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Ruth E. Carter is a warm embrace of a woman. I know this because after 20 minutes in her company to talk about her groundbreaking work as a costume designer, I left feeling uplifted and at ease thanks to her nourishing company. She also happened to give me a lovely farewell hug that set me up for the rest of the day, but I digress.
We've sat down in a fine suite at London's Corinthia Hotel to discuss her most recent work for the Netflix movie Dolemite is My Name. The film premiered at the 2019 Toronto International Film Festival to critical acclaim. I was in the audience at that screening and from the minute Eddie Murphy walked into a standing ovation I knew that we were about to watch something special, that Murphy's return after several failed comebacks might just recapture that magic he brought to the silver screen throughout the '80s and '90s.
During that time, Carter's career was just getting started. She graduated from Hampton Institute with a degree in Theatre Arts in 1982 and her first gig was working on Spike Lee's 1988 movie School Daze. They met in 1986 while she was working at the Los Angeles Theatre Center and since then have collaborated on eleven more films together. "When I started, I had to figure a lot of things out on my own," she recalls. "I didn't have mentors that were costume designers. Spike Lee was my mentor. He took me shopping and said, 'You gotta buy two or three [of the same piece] because we're going to do a stunt.' He was the guy that told me that!"
Carter felt at the time that she couldn't reach out to costume designers in the same way that budding costumers now reach out to her. Instead, she studied the work of those she most admired. "When I started," the designer explains, "I was looking at Ann Roth because I wanted to be an artist and I felt that she was, so I was breaking down her color palette and her films like Silkwood and Places in the Heart. I felt that she would never want to mentor me because maybe I felt like she wasn't like me. So I could look at her films and garner mentorship from her artistry and that's the lonely road I traveled.
"Now, young costume designers can send me a DM and ask me a question," Carter adds. "There are so many other avenues now for them to get a masterclass when that wasn't there when I started."
Carter has certainly become a true master. One only has to look at her IMDb page to see just how many critically-acclaimed movies she has delivered stunning costuming for. On several occasions she has earned the acclaim too, getting Oscar nominations for Lee's Malcolm X (1992) and Steven Spielberg's Amistad (1997) — but she finally took a gold statue home in 2019.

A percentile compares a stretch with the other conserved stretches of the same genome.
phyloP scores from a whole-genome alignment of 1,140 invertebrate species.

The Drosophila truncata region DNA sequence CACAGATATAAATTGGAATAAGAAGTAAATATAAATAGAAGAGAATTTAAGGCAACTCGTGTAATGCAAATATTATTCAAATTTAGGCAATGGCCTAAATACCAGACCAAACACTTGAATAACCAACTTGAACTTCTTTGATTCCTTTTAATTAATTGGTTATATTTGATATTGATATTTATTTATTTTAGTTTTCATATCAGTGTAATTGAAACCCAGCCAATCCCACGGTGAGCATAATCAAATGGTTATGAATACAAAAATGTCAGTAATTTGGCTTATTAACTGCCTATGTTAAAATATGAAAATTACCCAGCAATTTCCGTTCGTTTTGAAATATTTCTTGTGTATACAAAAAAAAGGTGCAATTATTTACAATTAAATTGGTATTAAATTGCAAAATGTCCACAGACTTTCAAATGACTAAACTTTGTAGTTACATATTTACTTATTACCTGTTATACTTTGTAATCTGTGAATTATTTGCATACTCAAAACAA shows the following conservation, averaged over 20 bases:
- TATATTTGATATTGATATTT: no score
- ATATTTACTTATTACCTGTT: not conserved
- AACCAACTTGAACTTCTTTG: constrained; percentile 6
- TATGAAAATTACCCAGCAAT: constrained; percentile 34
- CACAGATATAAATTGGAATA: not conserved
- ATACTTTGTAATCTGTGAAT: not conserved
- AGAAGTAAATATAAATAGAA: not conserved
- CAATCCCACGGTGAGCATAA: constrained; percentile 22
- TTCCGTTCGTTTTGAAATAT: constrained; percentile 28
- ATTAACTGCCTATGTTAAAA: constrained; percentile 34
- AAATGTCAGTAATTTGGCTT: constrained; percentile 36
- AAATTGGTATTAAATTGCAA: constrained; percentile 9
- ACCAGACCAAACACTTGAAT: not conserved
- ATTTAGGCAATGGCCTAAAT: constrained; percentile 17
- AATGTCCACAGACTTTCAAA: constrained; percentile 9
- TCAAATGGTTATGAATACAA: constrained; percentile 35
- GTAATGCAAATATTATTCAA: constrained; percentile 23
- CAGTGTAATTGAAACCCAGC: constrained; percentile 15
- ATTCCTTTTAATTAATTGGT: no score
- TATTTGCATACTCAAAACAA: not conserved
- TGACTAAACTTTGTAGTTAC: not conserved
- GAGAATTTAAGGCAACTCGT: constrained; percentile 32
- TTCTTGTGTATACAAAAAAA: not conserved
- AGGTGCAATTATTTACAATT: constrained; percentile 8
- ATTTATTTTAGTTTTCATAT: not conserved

Black Panther's costume design for the people of Wakanda was a staunch rejection of white, western influence. This fictional country was untouched by colonization and Carter wanted to show that with an Afrofuturistic aesthetic that borrowed beautiful and vibrant patterns, textiles and designs from various indigenous tribes and cultures of Africa. The result was stunning and the Academy rightly recognized her achievement, making her the first black woman to win the Oscar for Best Costume Design.
"If I hadn't [had won] I would have given up," Carter says. "I would have said 'I don't know how much longer I can do this job' because I gave that my best. I really never got any sleep and I was just like a different person because I was completely immersed in it. For Black Panther, I sacrificed and I gave it everything I could."
Many believe that winning this prestigious award opens a lot of doors but when you're a woman of color, that is not often the case. Just ask Octavia Spencer, who, after winning her Oscar for Best Supporting Actress for The Help, revealed that she was still getting offered less money than her white co-stars like Jessica Chastain. Thankfully, Chastain later demanded they get the same pay on their next project.
So how has winning an Oscar helped Carter's career? "I think what it does is it put this secret sauce on your resume," she muses. "I had so many people saying, 'Hey, you can have this if you like it, you want to produce? or, 'Hey, you want to come together with us?' because it looked like I had the secret sauce recipe, which I didn't like so much. Because it made it look like all of a sudden I was qualified.
"So I have to remember why I'm doing this and what I make is meaningful to me," she continues. "And then I can take those opportunities, but make sure I take the ones that still have the criteria that I started with and a love for the storytelling process."
Carter has told so many stories across so many eras, but there are still movie genres that she would love to sink her teeth into. At the very top of that list is a musical like Moulin Rouge, but she feels a calling to work with emerging filmmakers to tell brand new stories. "There is another voice out there, it's the young voice, and it's an urban voice, and there's this anarchy to it," Carter explains. "There's something there that I want to harness and tell a story about and it has to do with self-expression and monetization [of the self] and I just see the artistry in it.
"When I see guys hanging around, they've got gold diamonds in their teeth and they're wearing Balenciaga tennis shoes and hoodies and their hair is kind of shaved on the side and they've got mohawks," she says. "[I see] their influence on older generations and I feel like that's a voice I want to be a part of."
Dolemite is My Name is available to stream on Netflix.